California's budget deficit will grow to $28 billion through June 2010 unless lawmakers take bold action, possibly including a hike in the state income tax, the Legislature's nonpartisan analyst said Tuesday.
The Legislative Analyst's Office urged lawmakers to act immediately on Gov. Arnold Schwarzenegger's proposals to close the deficit for this fiscal year, projected at $11.2 billion — about 11 percent of the state's general fund. They include a 1.5-cent sales tax increase and $4.4 billion in across-the-board spending cuts.
The Schwarzenegger administration had projected a $24.5 billion hole for the rest of this fiscal year and the one that runs from July 1, 2009, to June 30, 2010.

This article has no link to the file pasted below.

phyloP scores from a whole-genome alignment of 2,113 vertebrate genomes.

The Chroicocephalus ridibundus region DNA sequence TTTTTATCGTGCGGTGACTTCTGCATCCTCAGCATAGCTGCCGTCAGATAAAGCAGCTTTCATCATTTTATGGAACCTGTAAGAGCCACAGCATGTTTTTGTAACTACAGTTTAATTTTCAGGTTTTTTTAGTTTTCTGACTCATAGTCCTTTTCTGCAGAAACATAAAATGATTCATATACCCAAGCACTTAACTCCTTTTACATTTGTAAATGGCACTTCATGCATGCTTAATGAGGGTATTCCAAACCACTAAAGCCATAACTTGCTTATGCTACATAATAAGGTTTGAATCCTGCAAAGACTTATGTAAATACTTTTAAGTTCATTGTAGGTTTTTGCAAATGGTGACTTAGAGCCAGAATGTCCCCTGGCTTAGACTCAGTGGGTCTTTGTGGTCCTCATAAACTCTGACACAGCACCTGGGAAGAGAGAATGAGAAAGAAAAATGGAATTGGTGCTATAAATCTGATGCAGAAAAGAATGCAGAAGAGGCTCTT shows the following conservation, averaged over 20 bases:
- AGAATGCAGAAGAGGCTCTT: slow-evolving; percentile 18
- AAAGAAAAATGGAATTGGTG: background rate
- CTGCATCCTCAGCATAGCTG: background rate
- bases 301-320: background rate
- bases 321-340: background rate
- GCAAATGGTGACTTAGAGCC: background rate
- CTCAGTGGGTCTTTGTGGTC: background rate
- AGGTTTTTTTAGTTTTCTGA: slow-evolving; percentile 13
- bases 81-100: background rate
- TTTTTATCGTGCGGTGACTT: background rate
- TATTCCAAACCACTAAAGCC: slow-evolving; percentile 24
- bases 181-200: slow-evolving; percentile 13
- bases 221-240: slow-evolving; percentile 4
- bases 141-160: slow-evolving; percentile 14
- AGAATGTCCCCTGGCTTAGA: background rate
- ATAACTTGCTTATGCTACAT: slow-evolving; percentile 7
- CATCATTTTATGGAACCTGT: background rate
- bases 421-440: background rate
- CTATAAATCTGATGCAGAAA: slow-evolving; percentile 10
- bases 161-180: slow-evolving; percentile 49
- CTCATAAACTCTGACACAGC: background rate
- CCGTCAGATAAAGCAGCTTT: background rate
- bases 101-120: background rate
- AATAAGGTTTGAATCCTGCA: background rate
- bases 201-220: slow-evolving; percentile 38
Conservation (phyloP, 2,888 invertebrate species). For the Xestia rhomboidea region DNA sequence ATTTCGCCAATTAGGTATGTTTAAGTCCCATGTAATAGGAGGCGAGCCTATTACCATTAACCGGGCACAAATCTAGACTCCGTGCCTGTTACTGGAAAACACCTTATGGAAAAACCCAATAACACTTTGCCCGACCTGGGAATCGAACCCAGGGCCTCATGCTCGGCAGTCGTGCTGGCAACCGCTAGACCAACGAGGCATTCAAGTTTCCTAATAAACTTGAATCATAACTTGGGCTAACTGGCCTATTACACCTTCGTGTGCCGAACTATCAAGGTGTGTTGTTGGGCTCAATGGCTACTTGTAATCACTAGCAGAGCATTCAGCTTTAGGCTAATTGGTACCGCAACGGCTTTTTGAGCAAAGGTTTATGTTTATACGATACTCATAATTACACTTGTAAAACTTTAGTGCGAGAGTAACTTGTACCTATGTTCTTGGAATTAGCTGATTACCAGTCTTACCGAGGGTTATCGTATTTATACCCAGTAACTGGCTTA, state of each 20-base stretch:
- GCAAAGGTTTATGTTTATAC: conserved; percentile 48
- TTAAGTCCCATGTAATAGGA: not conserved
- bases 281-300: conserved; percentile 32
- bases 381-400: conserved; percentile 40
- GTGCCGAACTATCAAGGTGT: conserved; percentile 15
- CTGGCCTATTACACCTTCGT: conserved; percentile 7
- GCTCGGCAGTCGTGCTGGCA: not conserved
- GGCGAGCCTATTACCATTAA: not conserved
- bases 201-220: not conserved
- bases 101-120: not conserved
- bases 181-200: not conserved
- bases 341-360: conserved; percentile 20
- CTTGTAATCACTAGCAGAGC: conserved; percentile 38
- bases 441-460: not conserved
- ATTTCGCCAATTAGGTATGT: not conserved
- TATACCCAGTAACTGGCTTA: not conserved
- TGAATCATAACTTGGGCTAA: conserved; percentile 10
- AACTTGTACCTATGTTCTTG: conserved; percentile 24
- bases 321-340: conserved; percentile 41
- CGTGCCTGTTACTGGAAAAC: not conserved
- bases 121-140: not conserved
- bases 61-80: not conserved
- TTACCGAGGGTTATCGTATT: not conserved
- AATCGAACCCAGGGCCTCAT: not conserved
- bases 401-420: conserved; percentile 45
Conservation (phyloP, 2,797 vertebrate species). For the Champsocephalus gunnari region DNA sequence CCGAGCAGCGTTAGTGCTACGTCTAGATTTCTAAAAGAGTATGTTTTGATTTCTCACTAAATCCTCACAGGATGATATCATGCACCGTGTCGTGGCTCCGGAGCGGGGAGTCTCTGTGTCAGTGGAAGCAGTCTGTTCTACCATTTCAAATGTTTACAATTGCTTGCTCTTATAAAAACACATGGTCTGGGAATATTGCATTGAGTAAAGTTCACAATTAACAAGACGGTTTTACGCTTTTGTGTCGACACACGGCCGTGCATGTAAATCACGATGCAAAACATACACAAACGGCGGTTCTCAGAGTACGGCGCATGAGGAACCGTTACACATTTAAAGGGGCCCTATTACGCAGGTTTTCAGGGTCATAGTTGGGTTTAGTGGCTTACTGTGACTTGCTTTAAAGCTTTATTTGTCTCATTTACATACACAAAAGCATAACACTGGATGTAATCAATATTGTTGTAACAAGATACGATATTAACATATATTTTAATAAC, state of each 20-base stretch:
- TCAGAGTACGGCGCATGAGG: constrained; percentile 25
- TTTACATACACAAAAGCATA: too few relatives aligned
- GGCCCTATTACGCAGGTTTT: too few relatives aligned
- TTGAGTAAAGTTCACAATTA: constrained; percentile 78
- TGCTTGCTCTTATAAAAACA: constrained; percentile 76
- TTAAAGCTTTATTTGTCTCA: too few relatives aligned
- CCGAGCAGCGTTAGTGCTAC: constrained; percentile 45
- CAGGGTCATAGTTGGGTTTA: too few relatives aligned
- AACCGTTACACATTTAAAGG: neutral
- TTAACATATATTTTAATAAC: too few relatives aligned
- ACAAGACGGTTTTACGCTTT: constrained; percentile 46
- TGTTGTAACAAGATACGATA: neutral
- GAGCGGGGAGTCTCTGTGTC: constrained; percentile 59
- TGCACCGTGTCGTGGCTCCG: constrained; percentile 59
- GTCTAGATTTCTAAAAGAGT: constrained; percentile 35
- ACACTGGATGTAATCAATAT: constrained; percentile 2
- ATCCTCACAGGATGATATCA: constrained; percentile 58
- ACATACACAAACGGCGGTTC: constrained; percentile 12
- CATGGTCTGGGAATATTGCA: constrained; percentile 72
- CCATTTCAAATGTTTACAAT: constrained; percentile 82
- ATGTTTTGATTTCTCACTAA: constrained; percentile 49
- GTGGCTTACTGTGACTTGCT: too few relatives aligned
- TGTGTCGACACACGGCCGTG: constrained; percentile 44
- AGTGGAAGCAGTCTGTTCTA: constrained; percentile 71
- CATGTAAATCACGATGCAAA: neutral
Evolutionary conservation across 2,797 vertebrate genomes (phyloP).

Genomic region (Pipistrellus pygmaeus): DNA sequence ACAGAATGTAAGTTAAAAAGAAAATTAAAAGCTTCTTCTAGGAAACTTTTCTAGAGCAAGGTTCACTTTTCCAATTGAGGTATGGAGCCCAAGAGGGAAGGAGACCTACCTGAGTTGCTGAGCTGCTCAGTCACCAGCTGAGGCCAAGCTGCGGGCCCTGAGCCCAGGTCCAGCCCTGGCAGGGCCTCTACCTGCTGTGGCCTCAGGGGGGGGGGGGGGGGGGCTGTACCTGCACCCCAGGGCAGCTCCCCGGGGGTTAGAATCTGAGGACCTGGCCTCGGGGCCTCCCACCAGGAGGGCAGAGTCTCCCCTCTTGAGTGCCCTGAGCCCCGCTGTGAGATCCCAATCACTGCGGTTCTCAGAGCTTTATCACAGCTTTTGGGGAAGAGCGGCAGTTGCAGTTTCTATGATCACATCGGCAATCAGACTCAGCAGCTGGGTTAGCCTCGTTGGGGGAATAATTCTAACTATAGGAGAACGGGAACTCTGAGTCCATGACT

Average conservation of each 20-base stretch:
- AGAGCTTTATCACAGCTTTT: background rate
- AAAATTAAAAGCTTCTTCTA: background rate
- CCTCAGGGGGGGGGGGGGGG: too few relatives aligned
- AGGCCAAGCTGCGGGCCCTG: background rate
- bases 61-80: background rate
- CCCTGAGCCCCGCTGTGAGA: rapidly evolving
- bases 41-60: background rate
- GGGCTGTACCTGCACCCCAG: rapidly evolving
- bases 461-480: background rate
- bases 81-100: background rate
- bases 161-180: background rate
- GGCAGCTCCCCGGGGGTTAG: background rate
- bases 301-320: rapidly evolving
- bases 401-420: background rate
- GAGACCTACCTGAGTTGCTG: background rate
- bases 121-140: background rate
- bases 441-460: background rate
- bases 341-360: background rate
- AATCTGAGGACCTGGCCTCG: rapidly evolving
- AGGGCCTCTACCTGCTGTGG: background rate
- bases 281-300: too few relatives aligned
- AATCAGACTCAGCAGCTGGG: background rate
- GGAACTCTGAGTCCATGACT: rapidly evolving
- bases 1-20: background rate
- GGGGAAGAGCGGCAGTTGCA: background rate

But the analyst's office estimates tax revenue will be even lower than the administration expected.
The revenue collapse is so bad that if lawmakers did nothing, the state would face $22 billion shortfalls each year from 2010 to 2014, the analyst's report said.
"With the expected slow recovery of the state's economy, it is imperative that the Legislature attack the grim budget problem aggressively, making permanent improvements to the state's fiscal outlook," wrote Legislative Analyst Mac Taylor.
He said the governor's proposals would address only about half the state's long-term problems.
Taylor proposed raising the state income tax by 5 percent for all taxpayers in 2009. Another option is to boost the licensing fee on vehicles, which Schwarzenegger cut when he took office in 2003. That action cost the state about $6 billion a year.
Lawmakers scheduled a budget hearing Friday to debate the governor's proposals. The legislative session ends Nov. 30.